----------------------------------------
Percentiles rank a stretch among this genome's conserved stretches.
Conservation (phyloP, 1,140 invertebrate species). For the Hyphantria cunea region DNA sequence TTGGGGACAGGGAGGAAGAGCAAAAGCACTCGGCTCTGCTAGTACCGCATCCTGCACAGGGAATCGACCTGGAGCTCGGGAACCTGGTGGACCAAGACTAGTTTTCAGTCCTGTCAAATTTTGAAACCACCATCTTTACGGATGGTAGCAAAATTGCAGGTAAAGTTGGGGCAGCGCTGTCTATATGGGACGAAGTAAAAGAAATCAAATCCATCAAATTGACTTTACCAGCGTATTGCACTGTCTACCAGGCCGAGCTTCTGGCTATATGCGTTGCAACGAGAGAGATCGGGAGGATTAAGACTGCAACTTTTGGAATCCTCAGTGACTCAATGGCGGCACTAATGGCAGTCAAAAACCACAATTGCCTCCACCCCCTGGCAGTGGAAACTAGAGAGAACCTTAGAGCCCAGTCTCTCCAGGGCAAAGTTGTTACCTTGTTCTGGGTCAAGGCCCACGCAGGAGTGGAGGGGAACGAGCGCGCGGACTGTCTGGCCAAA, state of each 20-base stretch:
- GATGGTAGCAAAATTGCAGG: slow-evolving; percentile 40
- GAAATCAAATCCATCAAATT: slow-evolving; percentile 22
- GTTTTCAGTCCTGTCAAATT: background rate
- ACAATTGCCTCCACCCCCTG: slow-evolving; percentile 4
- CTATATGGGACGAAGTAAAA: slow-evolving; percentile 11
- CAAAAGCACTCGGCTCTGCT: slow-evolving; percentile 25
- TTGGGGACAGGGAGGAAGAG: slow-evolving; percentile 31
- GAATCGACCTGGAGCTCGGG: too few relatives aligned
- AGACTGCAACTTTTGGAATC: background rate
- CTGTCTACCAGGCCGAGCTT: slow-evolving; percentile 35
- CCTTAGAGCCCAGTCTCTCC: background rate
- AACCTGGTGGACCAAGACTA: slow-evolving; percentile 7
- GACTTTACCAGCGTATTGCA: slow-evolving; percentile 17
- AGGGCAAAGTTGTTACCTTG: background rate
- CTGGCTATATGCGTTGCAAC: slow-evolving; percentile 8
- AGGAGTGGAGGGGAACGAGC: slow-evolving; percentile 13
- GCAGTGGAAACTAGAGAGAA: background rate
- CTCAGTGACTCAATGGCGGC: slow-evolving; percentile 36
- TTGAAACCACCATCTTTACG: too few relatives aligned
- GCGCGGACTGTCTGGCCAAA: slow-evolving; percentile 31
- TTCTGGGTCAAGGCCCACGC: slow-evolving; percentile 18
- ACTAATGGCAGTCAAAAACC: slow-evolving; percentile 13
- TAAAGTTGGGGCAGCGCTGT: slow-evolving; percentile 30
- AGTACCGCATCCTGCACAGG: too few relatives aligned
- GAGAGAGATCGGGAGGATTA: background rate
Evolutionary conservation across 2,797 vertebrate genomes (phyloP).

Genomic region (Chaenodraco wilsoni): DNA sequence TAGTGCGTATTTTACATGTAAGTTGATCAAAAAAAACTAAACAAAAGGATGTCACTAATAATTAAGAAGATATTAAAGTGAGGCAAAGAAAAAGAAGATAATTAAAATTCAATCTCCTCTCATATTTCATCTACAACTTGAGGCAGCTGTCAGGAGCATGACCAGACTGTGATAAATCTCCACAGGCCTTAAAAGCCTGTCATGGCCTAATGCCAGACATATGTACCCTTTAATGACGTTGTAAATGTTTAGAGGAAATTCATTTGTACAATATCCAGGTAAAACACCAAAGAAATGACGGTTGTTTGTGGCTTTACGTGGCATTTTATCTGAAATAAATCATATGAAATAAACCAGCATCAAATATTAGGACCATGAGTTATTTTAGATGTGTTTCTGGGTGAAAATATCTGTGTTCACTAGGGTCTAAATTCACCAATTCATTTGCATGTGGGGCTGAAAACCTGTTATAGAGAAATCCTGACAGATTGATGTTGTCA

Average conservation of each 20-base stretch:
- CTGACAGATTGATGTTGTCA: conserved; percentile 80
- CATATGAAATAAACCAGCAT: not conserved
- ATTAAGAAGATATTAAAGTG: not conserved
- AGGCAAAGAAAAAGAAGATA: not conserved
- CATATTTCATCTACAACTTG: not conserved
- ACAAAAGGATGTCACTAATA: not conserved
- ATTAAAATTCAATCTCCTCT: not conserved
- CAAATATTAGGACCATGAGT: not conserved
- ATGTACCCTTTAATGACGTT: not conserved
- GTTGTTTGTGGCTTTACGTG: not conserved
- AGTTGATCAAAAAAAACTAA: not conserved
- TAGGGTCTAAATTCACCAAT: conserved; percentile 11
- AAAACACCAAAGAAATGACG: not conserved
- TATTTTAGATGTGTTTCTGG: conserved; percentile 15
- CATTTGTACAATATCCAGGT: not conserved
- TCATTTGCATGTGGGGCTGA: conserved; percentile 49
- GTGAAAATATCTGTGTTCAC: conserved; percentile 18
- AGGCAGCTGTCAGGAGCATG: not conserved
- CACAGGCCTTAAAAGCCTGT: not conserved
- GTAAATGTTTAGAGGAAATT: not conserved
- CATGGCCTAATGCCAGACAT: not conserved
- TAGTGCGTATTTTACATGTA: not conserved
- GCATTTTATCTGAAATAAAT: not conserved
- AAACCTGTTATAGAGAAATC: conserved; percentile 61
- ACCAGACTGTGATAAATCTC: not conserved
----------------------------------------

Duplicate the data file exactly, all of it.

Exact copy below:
Percentiles rank a stretch among this genome's conserved stretches.
Conservation (phyloP, 1,140 invertebrate species). For the Hyphantria cunea region DNA sequence TTGGGGACAGGGAGGAAGAGCAAAAGCACTCGGCTCTGCTAGTACCGCATCCTGCACAGGGAATCGACCTGGAGCTCGGGAACCTGGTGGACCAAGACTAGTTTTCAGTCCTGTCAAATTTTGAAACCACCATCTTTACGGATGGTAGCAAAATTGCAGGTAAAGTTGGGGCAGCGCTGTCTATATGGGACGAAGTAAAAGAAATCAAATCCATCAAATTGACTTTACCAGCGTATTGCACTGTCTACCAGGCCGAGCTTCTGGCTATATGCGTTGCAACGAGAGAGATCGGGAGGATTAAGACTGCAACTTTTGGAATCCTCAGTGACTCAATGGCGGCACTAATGGCAGTCAAAAACCACAATTGCCTCCACCCCCTGGCAGTGGAAACTAGAGAGAACCTTAGAGCCCAGTCTCTCCAGGGCAAAGTTGTTACCTTGTTCTGGGTCAAGGCCCACGCAGGAGTGGAGGGGAACGAGCGCGCGGACTGTCTGGCCAAA, state of each 20-base stretch:
- GATGGTAGCAAAATTGCAGG: slow-evolving; percentile 40
- GAAATCAAATCCATCAAATT: slow-evolving; percentile 22
- GTTTTCAGTCCTGTCAAATT: background rate
- ACAATTGCCTCCACCCCCTG: slow-evolving; percentile 4
- CTATATGGGACGAAGTAAAA: slow-evolving; percentile 11
- CAAAAGCACTCGGCTCTGCT: slow-evolving; percentile 25
- TTGGGGACAGGGAGGAAGAG: slow-evolving; percentile 31
- GAATCGACCTGGAGCTCGGG: too few relatives aligned
- AGACTGCAACTTTTGGAATC: background rate
- CTGTCTACCAGGCCGAGCTT: slow-evolving; percentile 35
- CCTTAGAGCCCAGTCTCTCC: background rate
- AACCTGGTGGACCAAGACTA: slow-evolving; percentile 7
- GACTTTACCAGCGTATTGCA: slow-evolving; percentile 17
- AGGGCAAAGTTGTTACCTTG: background rate
- CTGGCTATATGCGTTGCAAC: slow-evolving; percentile 8
- AGGAGTGGAGGGGAACGAGC: slow-evolving; percentile 13
- GCAGTGGAAACTAGAGAGAA: background rate
- CTCAGTGACTCAATGGCGGC: slow-evolving; percentile 36
- TTGAAACCACCATCTTTACG: too few relatives aligned
- GCGCGGACTGTCTGGCCAAA: slow-evolving; percentile 31
- TTCTGGGTCAAGGCCCACGC: slow-evolving; percentile 18
- ACTAATGGCAGTCAAAAACC: slow-evolving; percentile 13
- TAAAGTTGGGGCAGCGCTGT: slow-evolving; percentile 30
- AGTACCGCATCCTGCACAGG: too few relatives aligned
- GAGAGAGATCGGGAGGATTA: background rate
Evolutionary conservation across 2,797 vertebrate genomes (phyloP).

Genomic region (Chaenodraco wilsoni): DNA sequence TAGTGCGTATTTTACATGTAAGTTGATCAAAAAAAACTAAACAAAAGGATGTCACTAATAATTAAGAAGATATTAAAGTGAGGCAAAGAAAAAGAAGATAATTAAAATTCAATCTCCTCTCATATTTCATCTACAACTTGAGGCAGCTGTCAGGAGCATGACCAGACTGTGATAAATCTCCACAGGCCTTAAAAGCCTGTCATGGCCTAATGCCAGACATATGTACCCTTTAATGACGTTGTAAATGTTTAGAGGAAATTCATTTGTACAATATCCAGGTAAAACACCAAAGAAATGACGGTTGTTTGTGGCTTTACGTGGCATTTTATCTGAAATAAATCATATGAAATAAACCAGCATCAAATATTAGGACCATGAGTTATTTTAGATGTGTTTCTGGGTGAAAATATCTGTGTTCACTAGGGTCTAAATTCACCAATTCATTTGCATGTGGGGCTGAAAACCTGTTATAGAGAAATCCTGACAGATTGATGTTGTCA

Average conservation of each 20-base stretch:
- CTGACAGATTGATGTTGTCA: conserved; percentile 80
- CATATGAAATAAACCAGCAT: not conserved
- ATTAAGAAGATATTAAAGTG: not conserved
- AGGCAAAGAAAAAGAAGATA: not conserved
- CATATTTCATCTACAACTTG: not conserved
- ACAAAAGGATGTCACTAATA: not conserved
- ATTAAAATTCAATCTCCTCT: not conserved
- CAAATATTAGGACCATGAGT: not conserved
- ATGTACCCTTTAATGACGTT: not conserved
- GTTGTTTGTGGCTTTACGTG: not conserved
- AGTTGATCAAAAAAAACTAA: not conserved
- TAGGGTCTAAATTCACCAAT: conserved; percentile 11
- AAAACACCAAAGAAATGACG: not conserved
- TATTTTAGATGTGTTTCTGG: conserved; percentile 15
- CATTTGTACAATATCCAGGT: not conserved
- TCATTTGCATGTGGGGCTGA: conserved; percentile 49
- GTGAAAATATCTGTGTTCAC: conserved; percentile 18
- AGGCAGCTGTCAGGAGCATG: not conserved
- CACAGGCCTTAAAAGCCTGT: not conserved
- GTAAATGTTTAGAGGAAATT: not conserved
- CATGGCCTAATGCCAGACAT: not conserved
- TAGTGCGTATTTTACATGTA: not conserved
- GCATTTTATCTGAAATAAAT: not conserved
- AAACCTGTTATAGAGAAATC: conserved; percentile 61
- ACCAGACTGTGATAAATCTC: not conserved